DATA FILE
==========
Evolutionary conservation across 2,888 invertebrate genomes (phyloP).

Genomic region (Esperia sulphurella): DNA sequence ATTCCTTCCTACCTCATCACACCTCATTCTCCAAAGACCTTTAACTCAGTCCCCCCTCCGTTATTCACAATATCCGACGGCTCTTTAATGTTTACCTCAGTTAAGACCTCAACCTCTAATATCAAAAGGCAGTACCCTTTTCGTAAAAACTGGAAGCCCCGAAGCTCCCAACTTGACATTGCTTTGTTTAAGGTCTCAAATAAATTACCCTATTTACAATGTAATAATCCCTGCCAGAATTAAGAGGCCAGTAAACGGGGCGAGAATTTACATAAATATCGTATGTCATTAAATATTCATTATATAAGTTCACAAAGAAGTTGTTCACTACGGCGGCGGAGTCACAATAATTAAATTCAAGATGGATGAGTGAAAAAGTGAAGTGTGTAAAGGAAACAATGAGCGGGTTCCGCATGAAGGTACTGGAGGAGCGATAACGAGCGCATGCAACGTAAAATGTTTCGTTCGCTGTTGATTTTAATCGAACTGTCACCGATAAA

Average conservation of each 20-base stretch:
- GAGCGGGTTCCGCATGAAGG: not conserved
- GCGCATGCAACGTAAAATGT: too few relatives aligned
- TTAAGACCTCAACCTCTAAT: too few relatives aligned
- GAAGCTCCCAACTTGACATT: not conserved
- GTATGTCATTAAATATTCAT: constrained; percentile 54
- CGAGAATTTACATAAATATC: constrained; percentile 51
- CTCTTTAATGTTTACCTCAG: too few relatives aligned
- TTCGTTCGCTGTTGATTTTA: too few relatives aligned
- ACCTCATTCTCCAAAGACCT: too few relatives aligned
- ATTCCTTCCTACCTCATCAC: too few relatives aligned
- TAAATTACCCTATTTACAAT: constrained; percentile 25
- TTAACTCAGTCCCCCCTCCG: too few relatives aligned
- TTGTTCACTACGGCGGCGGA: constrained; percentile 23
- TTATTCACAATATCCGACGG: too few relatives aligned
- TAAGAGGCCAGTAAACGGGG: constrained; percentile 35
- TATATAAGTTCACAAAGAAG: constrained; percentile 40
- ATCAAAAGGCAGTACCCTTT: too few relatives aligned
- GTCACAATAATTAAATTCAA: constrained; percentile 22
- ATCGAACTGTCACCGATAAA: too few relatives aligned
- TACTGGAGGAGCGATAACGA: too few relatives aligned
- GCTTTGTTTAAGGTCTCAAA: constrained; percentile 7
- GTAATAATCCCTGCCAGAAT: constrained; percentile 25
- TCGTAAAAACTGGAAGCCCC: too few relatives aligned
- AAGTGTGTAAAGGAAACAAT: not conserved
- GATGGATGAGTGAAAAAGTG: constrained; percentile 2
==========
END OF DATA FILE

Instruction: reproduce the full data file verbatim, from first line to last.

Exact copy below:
Evolutionary conservation across 2,888 invertebrate genomes (phyloP).

Genomic region (Esperia sulphurella): DNA sequence ATTCCTTCCTACCTCATCACACCTCATTCTCCAAAGACCTTTAACTCAGTCCCCCCTCCGTTATTCACAATATCCGACGGCTCTTTAATGTTTACCTCAGTTAAGACCTCAACCTCTAATATCAAAAGGCAGTACCCTTTTCGTAAAAACTGGAAGCCCCGAAGCTCCCAACTTGACATTGCTTTGTTTAAGGTCTCAAATAAATTACCCTATTTACAATGTAATAATCCCTGCCAGAATTAAGAGGCCAGTAAACGGGGCGAGAATTTACATAAATATCGTATGTCATTAAATATTCATTATATAAGTTCACAAAGAAGTTGTTCACTACGGCGGCGGAGTCACAATAATTAAATTCAAGATGGATGAGTGAAAAAGTGAAGTGTGTAAAGGAAACAATGAGCGGGTTCCGCATGAAGGTACTGGAGGAGCGATAACGAGCGCATGCAACGTAAAATGTTTCGTTCGCTGTTGATTTTAATCGAACTGTCACCGATAAA

Average conservation of each 20-base stretch:
- GAGCGGGTTCCGCATGAAGG: not conserved
- GCGCATGCAACGTAAAATGT: too few relatives aligned
- TTAAGACCTCAACCTCTAAT: too few relatives aligned
- GAAGCTCCCAACTTGACATT: not conserved
- GTATGTCATTAAATATTCAT: constrained; percentile 54
- CGAGAATTTACATAAATATC: constrained; percentile 51
- CTCTTTAATGTTTACCTCAG: too few relatives aligned
- TTCGTTCGCTGTTGATTTTA: too few relatives aligned
- ACCTCATTCTCCAAAGACCT: too few relatives aligned
- ATTCCTTCCTACCTCATCAC: too few relatives aligned
- TAAATTACCCTATTTACAAT: constrained; percentile 25
- TTAACTCAGTCCCCCCTCCG: too few relatives aligned
- TTGTTCACTACGGCGGCGGA: constrained; percentile 23
- TTATTCACAATATCCGACGG: too few relatives aligned
- TAAGAGGCCAGTAAACGGGG: constrained; percentile 35
- TATATAAGTTCACAAAGAAG: constrained; percentile 40
- ATCAAAAGGCAGTACCCTTT: too few relatives aligned
- GTCACAATAATTAAATTCAA: constrained; percentile 22
- ATCGAACTGTCACCGATAAA: too few relatives aligned
- TACTGGAGGAGCGATAACGA: too few relatives aligned
- GCTTTGTTTAAGGTCTCAAA: constrained; percentile 7
- GTAATAATCCCTGCCAGAAT: constrained; percentile 25
- TCGTAAAAACTGGAAGCCCC: too few relatives aligned
- AAGTGTGTAAAGGAAACAAT: not conserved
- GATGGATGAGTGAAAAAGTG: constrained; percentile 2